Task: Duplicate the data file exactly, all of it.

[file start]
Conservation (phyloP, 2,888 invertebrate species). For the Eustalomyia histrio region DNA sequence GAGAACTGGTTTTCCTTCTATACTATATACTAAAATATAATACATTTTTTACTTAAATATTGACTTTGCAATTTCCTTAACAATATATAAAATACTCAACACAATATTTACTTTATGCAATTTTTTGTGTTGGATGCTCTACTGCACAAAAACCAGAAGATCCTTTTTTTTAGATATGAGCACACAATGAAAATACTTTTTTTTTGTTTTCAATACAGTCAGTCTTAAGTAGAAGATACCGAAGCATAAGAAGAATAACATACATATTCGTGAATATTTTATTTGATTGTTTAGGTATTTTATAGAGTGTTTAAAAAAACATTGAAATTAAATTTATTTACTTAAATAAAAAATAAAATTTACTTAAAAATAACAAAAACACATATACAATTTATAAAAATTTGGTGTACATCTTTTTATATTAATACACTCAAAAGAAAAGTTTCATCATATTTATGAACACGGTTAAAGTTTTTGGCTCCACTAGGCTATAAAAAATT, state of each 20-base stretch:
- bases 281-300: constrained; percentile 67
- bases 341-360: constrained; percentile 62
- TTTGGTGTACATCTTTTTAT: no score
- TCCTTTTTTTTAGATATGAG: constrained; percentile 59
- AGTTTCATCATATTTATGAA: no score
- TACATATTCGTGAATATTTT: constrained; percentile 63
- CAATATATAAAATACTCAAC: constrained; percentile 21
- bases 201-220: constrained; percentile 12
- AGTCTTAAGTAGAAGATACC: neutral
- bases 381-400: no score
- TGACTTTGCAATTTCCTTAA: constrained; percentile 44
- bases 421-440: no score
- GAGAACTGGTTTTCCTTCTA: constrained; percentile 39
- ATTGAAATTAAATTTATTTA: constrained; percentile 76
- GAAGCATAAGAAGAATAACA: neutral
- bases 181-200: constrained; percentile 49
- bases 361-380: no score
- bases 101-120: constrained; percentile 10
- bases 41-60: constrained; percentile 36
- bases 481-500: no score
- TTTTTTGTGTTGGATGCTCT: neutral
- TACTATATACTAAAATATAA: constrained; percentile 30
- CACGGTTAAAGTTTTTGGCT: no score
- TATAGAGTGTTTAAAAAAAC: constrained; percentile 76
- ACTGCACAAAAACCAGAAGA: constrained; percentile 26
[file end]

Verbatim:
Conservation (phyloP, 2,888 invertebrate species). For the Eustalomyia histrio region DNA sequence GAGAACTGGTTTTCCTTCTATACTATATACTAAAATATAATACATTTTTTACTTAAATATTGACTTTGCAATTTCCTTAACAATATATAAAATACTCAACACAATATTTACTTTATGCAATTTTTTGTGTTGGATGCTCTACTGCACAAAAACCAGAAGATCCTTTTTTTTAGATATGAGCACACAATGAAAATACTTTTTTTTTGTTTTCAATACAGTCAGTCTTAAGTAGAAGATACCGAAGCATAAGAAGAATAACATACATATTCGTGAATATTTTATTTGATTGTTTAGGTATTTTATAGAGTGTTTAAAAAAACATTGAAATTAAATTTATTTACTTAAATAAAAAATAAAATTTACTTAAAAATAACAAAAACACATATACAATTTATAAAAATTTGGTGTACATCTTTTTATATTAATACACTCAAAAGAAAAGTTTCATCATATTTATGAACACGGTTAAAGTTTTTGGCTCCACTAGGCTATAAAAAATT, state of each 20-base stretch:
- bases 281-300: constrained; percentile 67
- bases 341-360: constrained; percentile 62
- TTTGGTGTACATCTTTTTAT: no score
- TCCTTTTTTTTAGATATGAG: constrained; percentile 59
- AGTTTCATCATATTTATGAA: no score
- TACATATTCGTGAATATTTT: constrained; percentile 63
- CAATATATAAAATACTCAAC: constrained; percentile 21
- bases 201-220: constrained; percentile 12
- AGTCTTAAGTAGAAGATACC: neutral
- bases 381-400: no score
- TGACTTTGCAATTTCCTTAA: constrained; percentile 44
- bases 421-440: no score
- GAGAACTGGTTTTCCTTCTA: constrained; percentile 39
- ATTGAAATTAAATTTATTTA: constrained; percentile 76
- GAAGCATAAGAAGAATAACA: neutral
- bases 181-200: constrained; percentile 49
- bases 361-380: no score
- bases 101-120: constrained; percentile 10
- bases 41-60: constrained; percentile 36
- bases 481-500: no score
- TTTTTTGTGTTGGATGCTCT: neutral
- TACTATATACTAAAATATAA: constrained; percentile 30
- CACGGTTAAAGTTTTTGGCT: no score
- TATAGAGTGTTTAAAAAAAC: constrained; percentile 76
- ACTGCACAAAAACCAGAAGA: constrained; percentile 26